Resolution 1325 addresses not only the inordinate impact of war on women, but also the pivotal role that women should and do play in conflict management, conflict resolution, and sustainable peace. It demands that protagonists in the conflict and all parties involved adopt measures guaranteeing the protection of the fundamental rights of women and girls with particular weight given to the constitution, the electoral system, the police and the judicial system. Article 13 of the Resolution clearly outlines the treatment that should be accorded to women and girl ex-combatants and their families whilst texts governing the Commission on civilian disarmament demand the effective involvement of women in the collection of arms.

In reality women were not very involved because they lacked the necessary skills due to a lack of training. Projects to disarm the population, reinforce the security service and reform the national police and national intelligence all operated without those responsible being trained in specific gender related aspects of peace keeping, disarmament and post-conflict reconstruction. These lacunas mean that women and girls find themselves poorly integrated into the mainstream peace-making process. They may benefit from some training, but the specific needs of pregnant police officers or women who have had children during the rebellion, are not taken into account by those making decisions about their position at work or the education of their children.

The Commission in charge of the Disarmament, Demobilisation and Reintegration (DDR) of ex-combatants and the Commission in charge of disarming the civilian population also fail to work alongside each other, despite the fact that their target audience is the same. 

It is in this context that certain organisations working in the field of peace and security, like the Women’s Centre for Peace, have long organised reconciliation initiatives between women from Hutu and Tutsi ethnicities in Burundi. These women, once reconciled, lead their husbands towards reconciliation too. A man from the South of the country commented, “When I saw that my wife was starting to go to these groups and she started telling me that they teach them to forgive one another and help each other out, I found that crazy because I could never imagine that people who do not share the same ethnicity could shake hands and work together for the country’s development.  One day I decided to test the water and I went along. I found other men there, I found that they were happy and I ended up joining too. Now we work together and we feel at ease without any distinction between us. I want to launch an appeal to all the others who remain blinded by their ethnic group. Let go of that outdated idea and join us in rebuilding our beloved country, Burundi.”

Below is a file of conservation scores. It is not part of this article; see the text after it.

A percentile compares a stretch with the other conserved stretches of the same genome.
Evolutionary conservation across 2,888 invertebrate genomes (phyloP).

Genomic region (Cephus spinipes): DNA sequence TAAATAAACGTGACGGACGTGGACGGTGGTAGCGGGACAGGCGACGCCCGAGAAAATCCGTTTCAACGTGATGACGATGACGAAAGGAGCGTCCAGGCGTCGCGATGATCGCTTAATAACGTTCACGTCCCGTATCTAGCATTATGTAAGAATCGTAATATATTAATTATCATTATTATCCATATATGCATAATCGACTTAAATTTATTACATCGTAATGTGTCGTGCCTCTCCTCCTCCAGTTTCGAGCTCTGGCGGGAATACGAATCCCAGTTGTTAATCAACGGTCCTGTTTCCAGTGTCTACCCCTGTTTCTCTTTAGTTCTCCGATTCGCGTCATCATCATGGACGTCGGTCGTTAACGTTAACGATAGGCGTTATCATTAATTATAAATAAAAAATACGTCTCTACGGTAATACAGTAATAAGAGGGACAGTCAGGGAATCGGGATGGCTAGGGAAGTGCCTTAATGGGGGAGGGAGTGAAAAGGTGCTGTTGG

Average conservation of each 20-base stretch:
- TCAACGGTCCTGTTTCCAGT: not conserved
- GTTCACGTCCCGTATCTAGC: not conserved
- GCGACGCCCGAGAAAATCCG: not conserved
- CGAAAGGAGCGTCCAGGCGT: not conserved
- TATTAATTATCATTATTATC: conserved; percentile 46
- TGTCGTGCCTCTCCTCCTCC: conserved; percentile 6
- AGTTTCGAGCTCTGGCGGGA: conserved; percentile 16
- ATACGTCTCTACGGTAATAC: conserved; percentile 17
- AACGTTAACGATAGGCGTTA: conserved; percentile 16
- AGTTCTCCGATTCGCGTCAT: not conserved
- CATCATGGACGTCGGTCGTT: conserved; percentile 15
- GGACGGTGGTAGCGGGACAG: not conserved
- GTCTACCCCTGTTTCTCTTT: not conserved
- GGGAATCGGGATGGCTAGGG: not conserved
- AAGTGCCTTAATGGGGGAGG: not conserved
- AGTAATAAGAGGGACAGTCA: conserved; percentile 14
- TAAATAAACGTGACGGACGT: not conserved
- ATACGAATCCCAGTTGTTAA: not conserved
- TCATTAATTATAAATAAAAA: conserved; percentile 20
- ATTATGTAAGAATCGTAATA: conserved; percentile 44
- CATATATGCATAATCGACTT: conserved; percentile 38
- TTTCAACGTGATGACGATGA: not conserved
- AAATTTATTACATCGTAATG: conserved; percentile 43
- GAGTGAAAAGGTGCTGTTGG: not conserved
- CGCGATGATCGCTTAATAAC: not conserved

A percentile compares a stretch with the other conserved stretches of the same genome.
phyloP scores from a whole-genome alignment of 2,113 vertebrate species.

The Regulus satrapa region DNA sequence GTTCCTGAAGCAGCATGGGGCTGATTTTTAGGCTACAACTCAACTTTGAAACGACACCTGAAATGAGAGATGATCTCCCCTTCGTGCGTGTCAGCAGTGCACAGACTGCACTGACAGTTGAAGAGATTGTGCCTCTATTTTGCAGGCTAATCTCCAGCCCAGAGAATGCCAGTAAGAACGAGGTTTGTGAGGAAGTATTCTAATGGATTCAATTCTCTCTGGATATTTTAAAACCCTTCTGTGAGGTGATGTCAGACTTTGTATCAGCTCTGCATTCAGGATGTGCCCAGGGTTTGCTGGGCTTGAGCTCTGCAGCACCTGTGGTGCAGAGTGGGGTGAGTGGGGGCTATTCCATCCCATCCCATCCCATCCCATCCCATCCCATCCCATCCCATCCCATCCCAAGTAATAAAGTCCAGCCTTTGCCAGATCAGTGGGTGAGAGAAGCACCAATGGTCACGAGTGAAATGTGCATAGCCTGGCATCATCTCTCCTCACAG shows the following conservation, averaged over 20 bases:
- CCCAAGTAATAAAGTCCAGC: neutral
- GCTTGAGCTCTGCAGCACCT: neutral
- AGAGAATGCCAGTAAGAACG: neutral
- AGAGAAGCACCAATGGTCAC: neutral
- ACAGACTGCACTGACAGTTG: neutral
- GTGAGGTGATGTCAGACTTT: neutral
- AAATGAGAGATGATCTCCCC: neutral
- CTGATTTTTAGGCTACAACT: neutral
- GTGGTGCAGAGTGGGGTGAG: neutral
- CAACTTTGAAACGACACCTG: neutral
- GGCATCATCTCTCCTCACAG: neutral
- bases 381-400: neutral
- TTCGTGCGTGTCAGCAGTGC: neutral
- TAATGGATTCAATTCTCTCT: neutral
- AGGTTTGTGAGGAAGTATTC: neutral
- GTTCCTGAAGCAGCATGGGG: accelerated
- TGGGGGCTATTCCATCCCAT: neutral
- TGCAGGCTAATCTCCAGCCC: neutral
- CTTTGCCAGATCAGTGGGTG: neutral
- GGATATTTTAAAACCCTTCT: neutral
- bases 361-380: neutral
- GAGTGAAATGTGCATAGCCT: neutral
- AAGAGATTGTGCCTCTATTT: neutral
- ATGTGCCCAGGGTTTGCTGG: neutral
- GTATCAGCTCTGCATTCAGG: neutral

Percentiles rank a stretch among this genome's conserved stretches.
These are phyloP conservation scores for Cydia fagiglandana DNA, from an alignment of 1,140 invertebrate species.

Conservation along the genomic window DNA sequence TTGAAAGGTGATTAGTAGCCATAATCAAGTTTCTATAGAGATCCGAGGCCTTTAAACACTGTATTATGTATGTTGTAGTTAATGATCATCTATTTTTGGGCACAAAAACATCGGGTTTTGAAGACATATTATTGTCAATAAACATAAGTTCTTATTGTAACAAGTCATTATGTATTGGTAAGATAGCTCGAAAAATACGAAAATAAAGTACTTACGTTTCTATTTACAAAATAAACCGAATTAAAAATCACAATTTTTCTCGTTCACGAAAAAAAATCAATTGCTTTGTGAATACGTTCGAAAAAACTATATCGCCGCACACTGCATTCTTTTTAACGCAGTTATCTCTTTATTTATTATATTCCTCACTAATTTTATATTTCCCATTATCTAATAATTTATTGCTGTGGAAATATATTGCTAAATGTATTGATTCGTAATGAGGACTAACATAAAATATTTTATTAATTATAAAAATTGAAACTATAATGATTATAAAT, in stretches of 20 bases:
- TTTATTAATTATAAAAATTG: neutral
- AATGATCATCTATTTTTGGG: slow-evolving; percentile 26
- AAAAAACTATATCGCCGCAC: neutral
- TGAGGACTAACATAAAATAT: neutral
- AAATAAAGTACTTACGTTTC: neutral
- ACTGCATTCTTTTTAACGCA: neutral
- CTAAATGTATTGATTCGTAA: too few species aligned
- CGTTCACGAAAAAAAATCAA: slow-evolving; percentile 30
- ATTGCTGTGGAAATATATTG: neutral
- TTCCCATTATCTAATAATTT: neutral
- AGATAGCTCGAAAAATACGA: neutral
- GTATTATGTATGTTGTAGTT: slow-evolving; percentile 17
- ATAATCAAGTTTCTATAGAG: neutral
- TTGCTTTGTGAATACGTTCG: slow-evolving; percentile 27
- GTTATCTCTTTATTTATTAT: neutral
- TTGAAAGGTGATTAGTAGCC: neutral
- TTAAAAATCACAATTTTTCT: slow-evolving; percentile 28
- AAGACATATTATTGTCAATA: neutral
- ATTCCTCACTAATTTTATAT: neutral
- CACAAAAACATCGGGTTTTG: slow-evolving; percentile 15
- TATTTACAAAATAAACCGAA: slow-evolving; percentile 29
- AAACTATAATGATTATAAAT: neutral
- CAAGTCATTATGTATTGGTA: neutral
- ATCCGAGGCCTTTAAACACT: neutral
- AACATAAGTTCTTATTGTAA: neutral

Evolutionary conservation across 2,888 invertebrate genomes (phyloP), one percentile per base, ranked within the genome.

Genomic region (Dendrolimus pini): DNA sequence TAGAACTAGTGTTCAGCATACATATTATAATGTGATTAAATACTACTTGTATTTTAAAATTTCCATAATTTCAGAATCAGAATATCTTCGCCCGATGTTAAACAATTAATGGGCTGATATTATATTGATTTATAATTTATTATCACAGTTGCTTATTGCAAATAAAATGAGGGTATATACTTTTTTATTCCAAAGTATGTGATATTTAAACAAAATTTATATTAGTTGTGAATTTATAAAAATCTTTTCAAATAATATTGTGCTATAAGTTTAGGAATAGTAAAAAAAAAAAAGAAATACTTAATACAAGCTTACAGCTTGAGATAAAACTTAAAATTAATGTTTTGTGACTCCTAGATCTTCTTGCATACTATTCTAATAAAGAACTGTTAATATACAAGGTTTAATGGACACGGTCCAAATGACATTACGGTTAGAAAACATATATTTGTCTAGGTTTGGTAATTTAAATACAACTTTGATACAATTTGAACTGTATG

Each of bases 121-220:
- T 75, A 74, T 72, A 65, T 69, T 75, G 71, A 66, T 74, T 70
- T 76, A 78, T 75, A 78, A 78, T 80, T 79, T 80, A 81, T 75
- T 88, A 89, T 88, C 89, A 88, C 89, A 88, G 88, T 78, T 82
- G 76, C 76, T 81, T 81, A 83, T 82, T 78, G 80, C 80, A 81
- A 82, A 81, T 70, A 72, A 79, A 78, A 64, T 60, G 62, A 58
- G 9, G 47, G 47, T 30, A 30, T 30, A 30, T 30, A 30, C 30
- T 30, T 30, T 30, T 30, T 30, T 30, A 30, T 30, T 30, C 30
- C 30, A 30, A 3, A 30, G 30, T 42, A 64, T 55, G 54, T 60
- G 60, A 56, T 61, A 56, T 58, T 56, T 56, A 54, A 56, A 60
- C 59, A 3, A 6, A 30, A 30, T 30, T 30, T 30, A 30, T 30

image of women working a fieldPeace activists working a field together

Our work involves taking each ethnic group in turn and showing them the loss and tragic consequences of such divisions. We put particular stress on the vulnerability of women. Then we introduce participants to each other and provide testimonies: each side admits that they have harmed the other, and has forgiven. One thing that the programme has succeeded in showing is that for many people the fact of not belonging to a single ethnicity or political party is no longer an issue. The essential thing for them is to be able to see tangible development around them and to be able to enjoy a lasting peace.

image of women working a fieldIf social and political actors had a good knowledge of democratic values, and the young and educated among us had knowledge of non-violent strategies of action, then both would be more open to dialogue and political tolerance. They would be less receptive to the use of violence as a means of resolving conflict and more open to the governance of peace. As the fiftieth anniversary of our independence approaches I remain optimistic. The anniversary offers a chance to look back at the problems that Burundi has undergone and also re-examine ourselves and our own consciences so that we can establish respect, political tolerance and achieve economic recovery for the Burundian people.

This article has been translated from the French original by Jennifer Allsopp.

About the author

Lyduine Ruronona is a Burundian lawyer, and a specialist in gender. She worked as a magistrate for a year in the public sector before moving to work in the private sector, and now coordinates the gender based violence programme at the Women’s Centre for Peace.